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I have to call a webservice that gives me the content of a binary file. I just want to give the same content back to the caller of my controller:

val blobPromise = WS.url("http://url/to/webservice/file.txt").get()
Async {
  blobPromise.map(f => Ok(f.body))
}

This works for text files, but binary files will get corrupted. What I am doing wrong here? (Maybe it's the f.body that encodes the binary result from the webservice to a String? But how can I get the raw data?)

I know, it's not a good way for big files - I have read in the Play docs about Streaming HTTP responses, but it seems to complicated for me as a beginner with the Play framework.

share|improve this question
up vote 8 down vote accepted

You can get the raw data using f.ahcResponse.gerResponseBodyAsBytes. But I think, this will load the entire response into memory, which is inefficient.

You can use the streaming functionality that Play! provides quite easily like this:

Async {
  WS.url("http://url/to/webservice/file.txt").get().map(response => {
    val asStream: InputStream = response.ahcResponse.getResponseBodyAsStream
    Ok.stream(Enumerator.fromStream(asStream))
  })
}
share|improve this answer
    
Thank you very much, both solutions with f.ahcResponse.getResponseBodyAsBytes work now also with binary data. The streaming functionality seems to be easier than I have thought... :-) – Sonson123 Oct 20 '12 at 21:13
3  
Does this not block? InputStreams usually do.... – Henry Story Nov 6 '12 at 20:22
    
In fact it doesn't block when you read from it... but only because it is read all into memory first. To avoid that, you would have to use the overloaded form of get() which takes a consumer function argument: get[A](consumer: (ResponseHeaders) ⇒ Iteratee[Array[Byte], A]) – Robin Green Jul 21 '13 at 18:48
    
This code reads the whole in memory. If you need streaming, check a sample app: github.com/yanns/streamapp/blob/master/app/controllers/… – Yann Simon Feb 18 '14 at 11:42
    
There is an example of using WS with an Iteratee in playframework.com/documentation/2.2.x/ScalaWS under the "Processing Large Responses" header. – Will Sargent Feb 18 '14 at 20:46

If you want to stream the content:

def streamFromWS = Action.async { request =>
  import play.api.libs.iteratee.Concurrent.joined

  val resultPromise = Promise[SimpleResult]

  val consumer = { rs: ResponseHeaders =>
    val (wsConsumer, stream) = joined[Array[Byte]]
    val contentLength = rs.headers.get("Content-Length").map(_.head).get
    val contentType = rs.headers.get("Content-Type").map(_.head).getOrElse("binary/octet-stream")
    resultPromise.success(
      SimpleResult(
        header = ResponseHeader(
          status = OK,
          headers = Map(
            CONTENT_LENGTH -> contentLength,
            CONTENT_DISPOSITION -> s"""attachment; filename="file.txt"""",
            CONTENT_TYPE -> contentType
          )),
        body = stream
      ))
    wsConsumer
  }

  WS.url("http://url/to/webservice/file.txt").get(consumer).map(_.run)

  resultPromise.future
}
share|improve this answer
    
thanks a lot, it seems the "joined" permits to do the job – Sebastien Lorber Jun 10 '14 at 11:31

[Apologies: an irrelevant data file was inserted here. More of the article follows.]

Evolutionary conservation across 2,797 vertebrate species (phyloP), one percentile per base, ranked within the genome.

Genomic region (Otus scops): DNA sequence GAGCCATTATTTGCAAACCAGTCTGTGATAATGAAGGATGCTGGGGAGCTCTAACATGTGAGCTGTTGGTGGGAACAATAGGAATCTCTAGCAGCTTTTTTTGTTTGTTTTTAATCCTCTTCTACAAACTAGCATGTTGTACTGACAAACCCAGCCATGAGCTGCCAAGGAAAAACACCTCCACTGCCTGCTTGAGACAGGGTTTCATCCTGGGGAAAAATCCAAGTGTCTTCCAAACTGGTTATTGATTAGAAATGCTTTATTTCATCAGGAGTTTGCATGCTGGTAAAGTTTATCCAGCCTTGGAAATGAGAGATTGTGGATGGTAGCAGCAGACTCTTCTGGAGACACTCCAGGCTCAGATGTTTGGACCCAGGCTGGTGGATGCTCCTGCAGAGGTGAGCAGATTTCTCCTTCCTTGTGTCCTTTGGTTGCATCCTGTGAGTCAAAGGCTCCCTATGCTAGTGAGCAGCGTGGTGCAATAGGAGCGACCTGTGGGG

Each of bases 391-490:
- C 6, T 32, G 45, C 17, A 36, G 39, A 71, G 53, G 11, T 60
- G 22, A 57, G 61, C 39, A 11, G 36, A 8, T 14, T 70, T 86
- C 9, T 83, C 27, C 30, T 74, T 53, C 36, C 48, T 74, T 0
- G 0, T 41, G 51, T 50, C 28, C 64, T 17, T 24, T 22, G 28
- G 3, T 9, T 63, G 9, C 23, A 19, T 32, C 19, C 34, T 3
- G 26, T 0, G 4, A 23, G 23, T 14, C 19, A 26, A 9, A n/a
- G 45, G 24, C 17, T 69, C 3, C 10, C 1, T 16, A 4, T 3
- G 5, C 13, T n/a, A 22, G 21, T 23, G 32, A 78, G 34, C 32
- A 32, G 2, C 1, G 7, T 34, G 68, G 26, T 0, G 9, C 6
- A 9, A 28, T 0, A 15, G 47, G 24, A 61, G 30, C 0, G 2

Based on Yann Simon answer, here's a simple CORS proxy implementation that permits to stream downloaded remote files and stream them to the client. It does not load all the file in memory.

  import play.api.libs.iteratee._

  private def getAndForwardStream(requestHolder: WSRequestHolder)(computeHeaders: ResponseHeaders => ResponseHeader): Future[SimpleResult] = {
    val resultPromise = scala.concurrent.Promise[SimpleResult]
    requestHolder.get { wsResponseHeaders: ResponseHeaders =>
      val (wsResponseIteratee, wsResponseEnumerator) = Concurrent.joined[Array[Byte]]
      val result = SimpleResult(
        header = computeHeaders(wsResponseHeaders),
        body = wsResponseEnumerator
      )
      resultPromise.success(result)
      wsResponseIteratee
    }
    resultPromise.future
  }

  def corsProxy(url: URL) = Action.async { implicit request =>
    val requestHolder = WS.url(url.toString).withRequestTimeout(10000)
    getAndForwardStream(requestHolder) { wsResponseHeaders: ResponseHeaders =>
      // We use the WS response headers and transmit them unchanged to the client, except we add the CORS header...
      val originToAllow = request.headers.get("Origin").getOrElse("*")
      val headers = wsResponseHeaders.headers.mapValues(_.head) + ("Access-Control-Allow-Origin" -> originToAllow)
      ResponseHeader(
        status = wsResponseHeaders.status,
        headers = headers
      )
    }
  }

The important part here is the use of play.api.libs.iteratee.Concurrent.joined[Array[Byte]]. It permits to create an Iteratee/Enumerator pair so that whenever you add bytes to the Iteratee, these bytes will be enumerator by the enumerator.

This was the missing piece because:

  • You need an Iteratee to consume the WS response.
  • You need an Enumerator to produce the play framework response.
share|improve this answer
    
notice the new API stream() coming with play 2.3: playframework.com/documentation/2.3.x/api/scala/… with it, you do not need joined[] anymore – Yann Simon Jun 12 '14 at 9:26
    
thanks @YannSimon thx ;) – Sebastien Lorber Jun 12 '14 at 9:51

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